• Gen Xers (ages 41 to 55): 60%
  • Baby boomers (ages 56 to 75): 54%

And not just impulsive, but sometimes inebriated: 32% of investors admit they’ve traded stocks while drunk. One can imagine how trading apps make this easier than in the old days when an investor might have had to call their broker from the bar. Again, younger investors admit to falling into this trap much more frequently than older traders, with 59% of Gen Zers admitting to drinking and trading, versus just 9% of baby boomers.

Given their apparent habit of making impulsive or impaired investing decisions, it shouldn’t be too surprising that the younger generations are also more likely to lose sleep or cry about their investments. (Younger generations are also more likely to be selective about investments with companies that don’t align with their personal values.)

Fewer decisions, less emotion

Investors who manage their portfolios are more likely to make — and regret — impulsive investing decisions than those who let a financial advisor manage their portfolios. Of those who make their own investments, 71% have made a regrettable decision, compared with 59% of those who take a more hands-off approach.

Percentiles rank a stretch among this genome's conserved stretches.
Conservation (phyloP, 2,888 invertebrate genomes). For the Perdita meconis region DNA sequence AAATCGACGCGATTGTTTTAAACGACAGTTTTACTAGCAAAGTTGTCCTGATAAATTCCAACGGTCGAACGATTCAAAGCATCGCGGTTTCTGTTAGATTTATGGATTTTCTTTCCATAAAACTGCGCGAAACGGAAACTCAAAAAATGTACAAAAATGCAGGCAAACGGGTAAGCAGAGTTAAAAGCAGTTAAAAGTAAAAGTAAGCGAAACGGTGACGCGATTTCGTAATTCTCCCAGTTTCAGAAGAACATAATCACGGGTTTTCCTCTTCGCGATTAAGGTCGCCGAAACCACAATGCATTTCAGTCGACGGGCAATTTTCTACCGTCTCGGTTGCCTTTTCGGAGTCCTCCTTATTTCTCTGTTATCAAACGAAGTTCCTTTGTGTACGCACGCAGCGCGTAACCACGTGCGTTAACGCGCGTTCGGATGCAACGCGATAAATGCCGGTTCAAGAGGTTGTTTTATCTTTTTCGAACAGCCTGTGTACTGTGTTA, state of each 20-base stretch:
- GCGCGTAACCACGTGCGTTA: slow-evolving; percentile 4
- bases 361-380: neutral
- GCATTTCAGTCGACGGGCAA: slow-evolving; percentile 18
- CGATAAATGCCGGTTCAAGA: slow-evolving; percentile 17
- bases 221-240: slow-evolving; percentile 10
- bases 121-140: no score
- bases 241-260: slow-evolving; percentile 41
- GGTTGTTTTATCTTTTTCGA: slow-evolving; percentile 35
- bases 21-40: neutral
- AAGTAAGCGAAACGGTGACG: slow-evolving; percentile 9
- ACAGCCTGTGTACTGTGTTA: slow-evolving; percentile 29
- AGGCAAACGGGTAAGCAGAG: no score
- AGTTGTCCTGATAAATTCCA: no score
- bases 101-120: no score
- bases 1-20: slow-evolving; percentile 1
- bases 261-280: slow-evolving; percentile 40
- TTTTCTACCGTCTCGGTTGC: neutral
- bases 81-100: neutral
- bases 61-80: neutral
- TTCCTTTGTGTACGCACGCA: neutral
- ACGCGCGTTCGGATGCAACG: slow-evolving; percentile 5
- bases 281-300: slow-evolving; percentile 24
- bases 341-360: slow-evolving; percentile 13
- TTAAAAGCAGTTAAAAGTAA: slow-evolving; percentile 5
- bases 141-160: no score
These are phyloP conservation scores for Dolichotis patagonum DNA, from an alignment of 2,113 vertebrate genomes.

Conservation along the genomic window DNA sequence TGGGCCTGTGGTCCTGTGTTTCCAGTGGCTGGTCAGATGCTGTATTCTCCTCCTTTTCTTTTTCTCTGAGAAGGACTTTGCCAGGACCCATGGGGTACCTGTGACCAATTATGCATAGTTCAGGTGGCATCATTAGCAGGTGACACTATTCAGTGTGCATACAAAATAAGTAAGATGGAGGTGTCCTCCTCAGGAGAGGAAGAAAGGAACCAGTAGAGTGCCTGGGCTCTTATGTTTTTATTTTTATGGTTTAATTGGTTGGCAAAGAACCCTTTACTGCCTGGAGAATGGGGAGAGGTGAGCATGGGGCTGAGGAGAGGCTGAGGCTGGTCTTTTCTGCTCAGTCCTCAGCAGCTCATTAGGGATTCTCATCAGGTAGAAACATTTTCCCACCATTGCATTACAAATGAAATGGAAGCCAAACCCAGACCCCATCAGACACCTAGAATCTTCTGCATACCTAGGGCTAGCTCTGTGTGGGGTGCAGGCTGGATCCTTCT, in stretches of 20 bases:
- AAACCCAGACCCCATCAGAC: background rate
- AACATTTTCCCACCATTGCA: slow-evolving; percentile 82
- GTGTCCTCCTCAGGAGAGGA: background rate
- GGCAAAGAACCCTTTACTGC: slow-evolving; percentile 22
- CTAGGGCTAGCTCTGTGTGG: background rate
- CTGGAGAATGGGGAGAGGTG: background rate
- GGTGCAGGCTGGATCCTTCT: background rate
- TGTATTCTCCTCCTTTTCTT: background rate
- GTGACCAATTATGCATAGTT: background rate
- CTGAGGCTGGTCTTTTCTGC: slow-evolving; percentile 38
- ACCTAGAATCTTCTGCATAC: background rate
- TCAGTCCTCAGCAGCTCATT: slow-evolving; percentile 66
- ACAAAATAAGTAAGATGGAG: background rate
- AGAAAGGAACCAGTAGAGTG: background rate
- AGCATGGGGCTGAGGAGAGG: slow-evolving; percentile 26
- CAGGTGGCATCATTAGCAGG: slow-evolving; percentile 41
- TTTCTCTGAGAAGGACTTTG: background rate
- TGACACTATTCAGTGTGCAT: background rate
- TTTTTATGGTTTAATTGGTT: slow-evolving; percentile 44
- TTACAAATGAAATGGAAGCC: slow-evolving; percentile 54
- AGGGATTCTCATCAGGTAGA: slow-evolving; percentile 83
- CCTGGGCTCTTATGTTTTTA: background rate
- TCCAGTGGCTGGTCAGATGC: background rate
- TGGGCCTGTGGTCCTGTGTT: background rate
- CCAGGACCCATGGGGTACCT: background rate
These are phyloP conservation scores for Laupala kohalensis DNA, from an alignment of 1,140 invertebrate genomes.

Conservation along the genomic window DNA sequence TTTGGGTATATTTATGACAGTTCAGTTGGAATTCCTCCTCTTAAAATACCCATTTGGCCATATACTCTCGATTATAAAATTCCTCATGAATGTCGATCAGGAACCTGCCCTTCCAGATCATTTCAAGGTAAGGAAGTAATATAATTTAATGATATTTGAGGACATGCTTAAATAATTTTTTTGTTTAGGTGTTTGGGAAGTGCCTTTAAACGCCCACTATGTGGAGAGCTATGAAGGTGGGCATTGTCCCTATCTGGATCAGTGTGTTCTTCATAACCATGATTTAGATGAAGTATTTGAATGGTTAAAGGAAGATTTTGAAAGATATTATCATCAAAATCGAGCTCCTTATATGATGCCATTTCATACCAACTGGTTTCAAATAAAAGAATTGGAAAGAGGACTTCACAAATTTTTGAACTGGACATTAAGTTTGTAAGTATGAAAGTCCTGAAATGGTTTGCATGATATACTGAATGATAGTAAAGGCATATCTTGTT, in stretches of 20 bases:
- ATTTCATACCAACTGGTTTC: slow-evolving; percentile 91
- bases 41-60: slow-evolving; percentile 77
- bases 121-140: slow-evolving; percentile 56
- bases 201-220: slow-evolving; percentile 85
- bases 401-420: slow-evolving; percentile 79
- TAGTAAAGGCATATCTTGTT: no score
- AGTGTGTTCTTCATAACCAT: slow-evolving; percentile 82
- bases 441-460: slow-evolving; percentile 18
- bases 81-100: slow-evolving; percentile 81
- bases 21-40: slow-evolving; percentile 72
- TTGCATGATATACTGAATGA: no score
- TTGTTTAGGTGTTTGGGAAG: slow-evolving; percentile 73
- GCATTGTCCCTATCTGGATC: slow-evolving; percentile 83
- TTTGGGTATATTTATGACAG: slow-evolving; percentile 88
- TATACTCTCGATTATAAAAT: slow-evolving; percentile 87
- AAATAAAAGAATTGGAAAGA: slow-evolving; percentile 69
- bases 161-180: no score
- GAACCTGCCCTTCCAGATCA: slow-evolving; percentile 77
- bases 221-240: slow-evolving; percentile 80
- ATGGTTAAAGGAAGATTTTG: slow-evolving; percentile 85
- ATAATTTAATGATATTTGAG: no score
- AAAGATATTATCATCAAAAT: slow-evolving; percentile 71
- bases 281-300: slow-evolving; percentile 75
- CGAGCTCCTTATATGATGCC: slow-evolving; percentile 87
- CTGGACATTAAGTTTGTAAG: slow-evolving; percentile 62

Those who manage their accounts are also more likely to struggle to keep their emotions at bay than those who use a financial advisor. Though most investors — 58% — agree their portfolios perform better when emotions are left out of it, half of the investors who manage their own accounts report struggling to do this, compared with 45% of investors with financial advisors.

Not only are they regretting decisions more often, but those investors managing their portfolios are also more likely to lose sleep over the stock market. The ups and downs can be dizzying at times, and 40% of those self-managing their portfolios have lost sleep over the stock market as a result.

Perhaps these investors are watching the market a bit too closely, MagnifyMoney senior content director Ismat Mangla says.

“If you live and die with the whims of the market every day, you’re bound to get stressed,” Mangla says.

Financial advisors seem to help, as just 34% of investors who employ an advisor report losing sleep over the market.

Emotional investment

The stock market swings can be devastating to investors, particularly when a bad day on Wall Street can be a prelude to a long-term crisis. In general, 3 in 10 investors report having cried over investing, and many of those tears came after a loss.

A financial advisor might not always help in these situations, as 30% of investors who use an advisor report crying over investments — the same percentage as those who self-manage. Since one of the most popular reasons for crying is losing money in the stock market — with 43% of folks citing this reason — the tear-inducing losses may have been fairly unavoidable.